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Defending life
from conception to natural death


News, 11 June 2004

11 June 2004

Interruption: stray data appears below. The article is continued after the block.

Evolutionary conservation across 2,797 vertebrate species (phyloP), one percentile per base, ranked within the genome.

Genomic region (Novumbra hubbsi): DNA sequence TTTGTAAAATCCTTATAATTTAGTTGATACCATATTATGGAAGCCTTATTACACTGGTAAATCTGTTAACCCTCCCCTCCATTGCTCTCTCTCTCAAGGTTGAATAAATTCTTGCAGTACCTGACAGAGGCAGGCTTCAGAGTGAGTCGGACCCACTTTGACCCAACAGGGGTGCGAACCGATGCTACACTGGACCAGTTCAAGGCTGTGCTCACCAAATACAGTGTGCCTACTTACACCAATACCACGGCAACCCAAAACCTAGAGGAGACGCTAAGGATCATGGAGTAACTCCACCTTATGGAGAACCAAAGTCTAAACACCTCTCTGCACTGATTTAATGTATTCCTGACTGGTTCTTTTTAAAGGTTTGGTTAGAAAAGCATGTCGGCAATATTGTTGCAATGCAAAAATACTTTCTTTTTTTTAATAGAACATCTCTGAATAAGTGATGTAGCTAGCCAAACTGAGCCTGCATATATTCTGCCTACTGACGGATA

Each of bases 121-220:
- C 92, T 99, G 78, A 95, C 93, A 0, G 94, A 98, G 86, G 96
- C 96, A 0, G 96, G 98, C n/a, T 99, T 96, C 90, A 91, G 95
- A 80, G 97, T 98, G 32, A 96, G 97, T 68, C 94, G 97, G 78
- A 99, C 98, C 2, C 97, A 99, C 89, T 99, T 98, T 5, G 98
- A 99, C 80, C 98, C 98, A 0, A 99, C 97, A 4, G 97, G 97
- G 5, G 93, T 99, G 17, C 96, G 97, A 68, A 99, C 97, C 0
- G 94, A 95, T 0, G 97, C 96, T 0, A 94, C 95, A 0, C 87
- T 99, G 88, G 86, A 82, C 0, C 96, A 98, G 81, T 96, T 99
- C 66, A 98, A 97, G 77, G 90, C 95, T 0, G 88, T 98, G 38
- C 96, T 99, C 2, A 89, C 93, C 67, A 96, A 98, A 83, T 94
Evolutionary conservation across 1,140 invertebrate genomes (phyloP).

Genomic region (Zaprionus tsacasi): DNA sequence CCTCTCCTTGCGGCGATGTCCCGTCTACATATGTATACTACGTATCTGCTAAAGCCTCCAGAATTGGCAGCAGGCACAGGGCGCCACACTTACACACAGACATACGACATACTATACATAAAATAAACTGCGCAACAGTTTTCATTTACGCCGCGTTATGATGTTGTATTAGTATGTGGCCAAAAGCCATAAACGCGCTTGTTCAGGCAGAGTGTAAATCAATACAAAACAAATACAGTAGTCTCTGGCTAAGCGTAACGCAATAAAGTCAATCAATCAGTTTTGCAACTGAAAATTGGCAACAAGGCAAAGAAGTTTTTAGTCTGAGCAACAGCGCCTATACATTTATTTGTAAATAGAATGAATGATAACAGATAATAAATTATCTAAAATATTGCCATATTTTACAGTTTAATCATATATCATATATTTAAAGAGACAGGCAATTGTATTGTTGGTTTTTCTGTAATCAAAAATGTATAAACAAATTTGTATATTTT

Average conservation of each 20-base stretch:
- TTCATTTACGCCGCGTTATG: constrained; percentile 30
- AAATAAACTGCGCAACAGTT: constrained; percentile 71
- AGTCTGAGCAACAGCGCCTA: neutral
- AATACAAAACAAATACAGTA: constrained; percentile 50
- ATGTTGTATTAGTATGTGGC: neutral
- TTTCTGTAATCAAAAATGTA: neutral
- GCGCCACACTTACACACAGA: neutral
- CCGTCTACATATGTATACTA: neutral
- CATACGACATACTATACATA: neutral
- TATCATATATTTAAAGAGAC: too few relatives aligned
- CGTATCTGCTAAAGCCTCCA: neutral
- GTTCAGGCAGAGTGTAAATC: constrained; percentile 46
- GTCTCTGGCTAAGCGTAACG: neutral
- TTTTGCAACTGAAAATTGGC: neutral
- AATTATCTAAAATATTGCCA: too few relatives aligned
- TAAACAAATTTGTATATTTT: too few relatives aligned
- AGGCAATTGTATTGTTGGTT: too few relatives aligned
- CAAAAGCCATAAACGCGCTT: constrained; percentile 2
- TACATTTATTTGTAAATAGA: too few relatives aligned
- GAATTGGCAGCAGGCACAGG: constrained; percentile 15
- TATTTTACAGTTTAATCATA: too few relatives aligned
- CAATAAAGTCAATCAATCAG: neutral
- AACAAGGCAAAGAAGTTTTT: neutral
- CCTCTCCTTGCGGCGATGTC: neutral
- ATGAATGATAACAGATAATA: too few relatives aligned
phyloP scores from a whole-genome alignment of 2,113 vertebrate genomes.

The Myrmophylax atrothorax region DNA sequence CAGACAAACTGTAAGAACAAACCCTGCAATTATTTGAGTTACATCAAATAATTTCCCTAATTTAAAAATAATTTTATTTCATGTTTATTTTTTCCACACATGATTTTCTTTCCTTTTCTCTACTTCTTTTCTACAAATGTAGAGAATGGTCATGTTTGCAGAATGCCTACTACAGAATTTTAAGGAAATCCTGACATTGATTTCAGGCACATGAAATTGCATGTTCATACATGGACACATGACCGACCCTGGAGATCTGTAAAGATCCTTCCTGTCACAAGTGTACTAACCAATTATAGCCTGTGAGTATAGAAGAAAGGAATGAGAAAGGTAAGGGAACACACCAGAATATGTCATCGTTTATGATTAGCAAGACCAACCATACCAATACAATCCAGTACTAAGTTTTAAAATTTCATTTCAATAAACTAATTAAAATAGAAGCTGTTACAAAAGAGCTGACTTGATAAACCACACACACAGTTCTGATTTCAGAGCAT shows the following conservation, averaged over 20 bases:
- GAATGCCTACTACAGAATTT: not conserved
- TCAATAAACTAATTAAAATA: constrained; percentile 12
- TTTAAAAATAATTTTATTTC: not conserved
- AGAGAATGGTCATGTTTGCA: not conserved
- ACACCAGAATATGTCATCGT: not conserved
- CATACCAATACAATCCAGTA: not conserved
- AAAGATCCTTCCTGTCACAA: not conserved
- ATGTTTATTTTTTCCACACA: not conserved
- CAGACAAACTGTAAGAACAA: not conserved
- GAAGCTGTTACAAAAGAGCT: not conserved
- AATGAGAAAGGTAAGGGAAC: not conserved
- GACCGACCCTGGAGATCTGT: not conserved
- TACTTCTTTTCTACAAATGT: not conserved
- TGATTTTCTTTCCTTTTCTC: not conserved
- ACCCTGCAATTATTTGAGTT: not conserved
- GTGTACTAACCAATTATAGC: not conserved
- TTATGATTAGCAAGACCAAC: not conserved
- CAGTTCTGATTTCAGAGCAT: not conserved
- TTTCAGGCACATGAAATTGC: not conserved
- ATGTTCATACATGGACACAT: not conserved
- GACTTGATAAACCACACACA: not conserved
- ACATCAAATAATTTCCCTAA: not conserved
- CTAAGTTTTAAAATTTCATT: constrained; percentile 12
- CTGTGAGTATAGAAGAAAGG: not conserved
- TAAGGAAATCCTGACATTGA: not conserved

11 June 2004 Philip Nitschke, the Australian euthanasia campaigner, is travelling to Washington for the US premiere of a film depicting the suicide of a healthy woman who was inspired by him to end her life. Lisette Nigot, a 78-year-old French academic was not ill, in pain or depressed but wanted to die 'before it gets bad.' Dr Nitschke described it as a 'rational death.' Dr Nitschke's organisation Exit is developing a suicide pill that can be made using off-the-shelf ingredients. [Townhall, 10 June ] Ronald Reagan's article on abortion published in 1983 is being circulated following his recent death. In Abortion and the Conscience of the Nation, written to coincide with the 10th anniversary of Roe v. Wade, Mr Reagan wrote: "Our nationwide policy of abortion-on-demand through all the nine months of pregnancy was neither voted for by our people nor enacted by our legislators...Make no mistake, abortion-on-demand is not a right granted by the Constitution. No serious scholar, including one disposed to agree with the Court's result, has argued that the framers of the Constitution intended to create such a right." [National Review, 10 June ] The Economic Commission for Latin America and the Caribbean (ECLAC) has been promoting abortion under the guise of "user-friendly sexual and reproductive health services", C-Fam reports. The US withdrew its support for the declaration made at an ECLAC meeting in Chile because it would not accept language that could be "interpreted to constitute support, endorsement or promotion of abortion or abortion-related services or the use of abortifacients." An ECLAC meeting is now taking place in Mexico City, with another planned for the end of the month in Puerto Rico. [C-Fam, 11 June ] The BBC has once again banned the UK's ProLife Party's broadcast and only provided a link to the PLP's website after they were threatened with legal action. The ProLife Party fielded candidates in three regions for the European Elections. A party spokesman said in a press release: "The BBC has a serious duty of impartiality to the electorate and all political parties must be treated fairly." [, 10 June ] Arab countries may ban all forms of human cloning within months, following a meeting of legal experts at the Arab League's headquarters in Cairo. A treaty, under which all Arab League member states would agree to ban all forms of human cloning, is being drafted and is expected to be finalised before the UN discusses a global treaty in September 2005. [, 9 June ] Japan's birth rate fell to a record low in 2003, dropping to 1.29 from 1.32 in 2002, according to government statistics. The birth rate in Tokyo was 0.9987. The unexpected decline may impact upon the government's plans for pension reforms as the birth rate was expected to remain stable and then to begin accelerating again. [Medical News Today, 10 June ]

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